Methuselah the lungfish pictured floating in her blue tank

photo by Gayle Laird


SAN FRANCISCO, CA (September 18, 2023)— The California Academy of Sciences is excited to reveal the age of beloved Australian lungfish Methuselah (Neoceratodus forsteri), the oldest living fish in an aquarium anywhere in the world. Cutting-edge DNA analysis led by Dr. Ben Mayne of CSIRO and Dr. David T. Roberts of Seqwater estimated Methuselah’s age to be 93 (± 9 years), older than her previously estimated age of 84.

Methuselah has been a Steinhart Aquarium staple since she first arrived via a Matson Navigation Company liner in November 1938, and has far outlived the 231 other fishes from Fiji and Australia that arrived with her. She has become famous not only for her advanced age, but for her charming personality and penchant for belly rubs. The information about Methuselah’s age comes just ahead of Steinhart Aquarium’s 100th anniversary on September 29. With an age estimate upper limit of 102, Methuselah could also be celebrating her centennial this year along with Steinhart Aquarium.

While this is an exciting development for Steinhart Aquarium and Methuselah, information about the fish’s age is even more poignant as part of a larger study to help accurately age lungfish in the wild and inform conservation efforts.

“Although we know Methuselah came to us in the late 1930s, there was no method for determining her age at that time, so it’s incredibly exciting to get science-based information on her actual age,” says Charles Delbeek, Curator of Aquarium Projects at Steinhart Aquarium. “Methuselah is an important ambassador for her species, helping to educate and stoke curiosity in visitors from all over the world. But her impact goes beyond delighting guests at the aquarium: Making our living collection available to researchers across the world helps further our understanding of biodiversity and what species need to survive and thrive.”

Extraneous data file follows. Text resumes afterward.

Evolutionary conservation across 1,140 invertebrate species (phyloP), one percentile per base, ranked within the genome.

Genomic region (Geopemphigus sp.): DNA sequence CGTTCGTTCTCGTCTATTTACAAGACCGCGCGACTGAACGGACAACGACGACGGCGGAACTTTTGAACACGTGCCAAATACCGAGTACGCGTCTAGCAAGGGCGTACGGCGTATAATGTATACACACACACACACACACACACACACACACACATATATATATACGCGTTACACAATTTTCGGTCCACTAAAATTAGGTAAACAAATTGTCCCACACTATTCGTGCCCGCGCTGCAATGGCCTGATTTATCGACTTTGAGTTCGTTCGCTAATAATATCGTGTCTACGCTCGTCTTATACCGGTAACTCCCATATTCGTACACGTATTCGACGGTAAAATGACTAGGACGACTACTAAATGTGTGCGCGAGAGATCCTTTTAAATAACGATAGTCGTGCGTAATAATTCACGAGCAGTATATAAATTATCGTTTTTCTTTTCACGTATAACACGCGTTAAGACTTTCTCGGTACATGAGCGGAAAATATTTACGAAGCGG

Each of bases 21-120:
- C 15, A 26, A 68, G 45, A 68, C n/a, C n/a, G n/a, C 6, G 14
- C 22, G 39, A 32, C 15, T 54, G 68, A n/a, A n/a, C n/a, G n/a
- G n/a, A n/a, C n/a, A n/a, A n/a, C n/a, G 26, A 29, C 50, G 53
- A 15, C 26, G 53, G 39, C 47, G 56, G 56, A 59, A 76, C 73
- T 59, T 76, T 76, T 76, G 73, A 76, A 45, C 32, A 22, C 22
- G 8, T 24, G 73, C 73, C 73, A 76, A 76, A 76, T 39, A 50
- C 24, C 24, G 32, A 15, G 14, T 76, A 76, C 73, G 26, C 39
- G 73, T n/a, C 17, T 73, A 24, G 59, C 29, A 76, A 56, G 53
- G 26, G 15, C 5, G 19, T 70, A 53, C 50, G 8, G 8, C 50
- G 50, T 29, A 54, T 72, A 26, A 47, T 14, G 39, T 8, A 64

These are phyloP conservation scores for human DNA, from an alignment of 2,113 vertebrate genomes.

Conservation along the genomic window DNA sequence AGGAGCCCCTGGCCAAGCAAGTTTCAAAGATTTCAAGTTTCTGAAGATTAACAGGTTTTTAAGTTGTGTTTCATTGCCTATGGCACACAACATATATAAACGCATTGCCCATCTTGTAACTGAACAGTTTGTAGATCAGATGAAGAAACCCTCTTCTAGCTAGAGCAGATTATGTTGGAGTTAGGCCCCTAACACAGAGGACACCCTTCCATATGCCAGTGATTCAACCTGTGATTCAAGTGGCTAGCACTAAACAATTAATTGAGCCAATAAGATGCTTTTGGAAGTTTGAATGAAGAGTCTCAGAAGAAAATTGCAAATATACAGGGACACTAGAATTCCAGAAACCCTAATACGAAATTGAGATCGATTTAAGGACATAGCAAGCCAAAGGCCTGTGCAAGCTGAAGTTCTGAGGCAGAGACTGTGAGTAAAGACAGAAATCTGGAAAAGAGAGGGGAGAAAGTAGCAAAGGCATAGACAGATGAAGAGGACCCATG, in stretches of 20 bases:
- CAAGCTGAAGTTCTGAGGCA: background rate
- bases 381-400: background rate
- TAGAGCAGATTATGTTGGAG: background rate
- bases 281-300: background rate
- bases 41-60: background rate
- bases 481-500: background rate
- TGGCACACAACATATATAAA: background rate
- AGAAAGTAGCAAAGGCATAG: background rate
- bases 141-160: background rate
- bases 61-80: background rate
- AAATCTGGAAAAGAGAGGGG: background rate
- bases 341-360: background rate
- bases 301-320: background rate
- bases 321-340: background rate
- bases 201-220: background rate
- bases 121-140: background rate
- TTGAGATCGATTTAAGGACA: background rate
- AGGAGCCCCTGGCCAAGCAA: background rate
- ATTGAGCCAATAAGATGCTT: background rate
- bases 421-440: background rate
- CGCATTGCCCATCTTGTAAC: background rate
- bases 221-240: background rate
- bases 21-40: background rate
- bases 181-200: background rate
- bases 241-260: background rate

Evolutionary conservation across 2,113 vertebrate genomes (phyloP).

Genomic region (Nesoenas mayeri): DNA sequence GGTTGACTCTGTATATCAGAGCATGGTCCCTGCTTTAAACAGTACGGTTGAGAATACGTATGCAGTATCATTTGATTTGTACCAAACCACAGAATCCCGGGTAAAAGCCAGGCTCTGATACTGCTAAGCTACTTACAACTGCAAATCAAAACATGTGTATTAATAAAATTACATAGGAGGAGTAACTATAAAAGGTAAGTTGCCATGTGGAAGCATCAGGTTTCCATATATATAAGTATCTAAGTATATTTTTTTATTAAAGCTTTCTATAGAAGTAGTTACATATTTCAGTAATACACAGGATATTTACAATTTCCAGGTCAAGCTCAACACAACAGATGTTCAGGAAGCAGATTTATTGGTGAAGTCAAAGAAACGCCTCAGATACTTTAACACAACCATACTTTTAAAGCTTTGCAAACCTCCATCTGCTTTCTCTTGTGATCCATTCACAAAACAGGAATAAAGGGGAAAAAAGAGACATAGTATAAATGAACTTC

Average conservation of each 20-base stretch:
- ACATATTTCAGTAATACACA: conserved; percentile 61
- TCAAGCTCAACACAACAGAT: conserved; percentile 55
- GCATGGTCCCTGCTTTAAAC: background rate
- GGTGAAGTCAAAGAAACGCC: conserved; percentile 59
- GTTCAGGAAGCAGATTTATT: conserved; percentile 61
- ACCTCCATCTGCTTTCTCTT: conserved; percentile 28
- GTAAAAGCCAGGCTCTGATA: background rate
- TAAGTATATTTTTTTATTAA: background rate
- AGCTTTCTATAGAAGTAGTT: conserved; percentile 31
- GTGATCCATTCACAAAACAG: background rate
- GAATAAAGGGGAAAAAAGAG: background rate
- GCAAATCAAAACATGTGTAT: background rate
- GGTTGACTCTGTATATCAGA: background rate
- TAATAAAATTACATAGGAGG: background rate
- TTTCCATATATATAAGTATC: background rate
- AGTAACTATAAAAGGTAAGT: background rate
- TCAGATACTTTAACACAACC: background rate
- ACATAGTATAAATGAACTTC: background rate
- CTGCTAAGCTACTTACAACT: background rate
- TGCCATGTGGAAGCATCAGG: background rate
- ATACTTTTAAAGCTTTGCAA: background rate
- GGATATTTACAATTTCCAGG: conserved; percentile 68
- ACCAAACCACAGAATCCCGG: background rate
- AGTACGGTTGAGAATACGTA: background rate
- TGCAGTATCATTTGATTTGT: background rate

Methuselah and the Academy’s two other lungfish (ages 55 and 51) were included in a study led by Drs. Mayne and Roberts, which sampled 30 other lungfish from 6 other institutions across the USA and Australia to create a catalog of living lungfish that will advance the accuracy of the previously developed DNA-based age clock for the species. Estimating ages for such long lived and ancient fish is notoriously difficult and technically challenging, and has traditionally relied on more invasive and sometimes lethal aging methods such as examining otoliths, or earbones, and whole scale removal. Their new method uses a tiny tissue sample from a fin clip less than 0.5 cm2, a harmless methodology that can be applied to threatened species without impacting populations or the animal’s health.

“For the first time since the Australian lungfish’s discovery in 1870, the DNA age clock we developed offers the ability to predict the maximum age of the species,” Dr. Mayne said. “Accurately knowing the ages of fish in a population, including the maximum age, is vital for their management. This tells us just how long a species can survive and reproduce in the wild, which is critical for modeling population viability and reproductive potential for a species. It is a rare and valuable opportunity for researchers to access exceptionally long lived fish such as Methuselah kept in the care of California Academy of Sciences, as it helps us understand maximum longevity of a species under ideal care conditions,” he said.

Dr. Roberts adds, “By aging living lungfish from across the world we are creating a library of living lungfish that will enable Dr. Mayne and other researchers working on longevity of the vulnerable Australian Lungfish, to continually recalibrate the aging clock as new and older aged samples of lungfish become available. Methuselah’s age was challenging to calculate as her age is beyond the currently calibrated clock. This means her actual age could conceivably be over 100, placing her in the rare club of fish centenarians. While her age prediction will improve over time, she will always live beyond the calibrated age clock, as no other lungfish we know is older than Methuselah.

“This research highlights the important and often serendipitous discoveries that can occur from working with public aquariums and institutions that maintain protected species in their care. This approach to researching longevity of rare and endangered animals could be extrapolated to almost any vertebrate species, and demonstrates the value that animal care institutions such as the California Academy of Sciences can play in advancing animal knowledge to improve conservation management of species in the wild,” says Dr. Roberts.

Drs. Mayne and Roberts plan to publish the full study findings in later this year. Their original method development paper published in June 2021 in Molecular Ecology Resources provides a detailed description of how threatened fish can be safely aged with DNA methylation methods.


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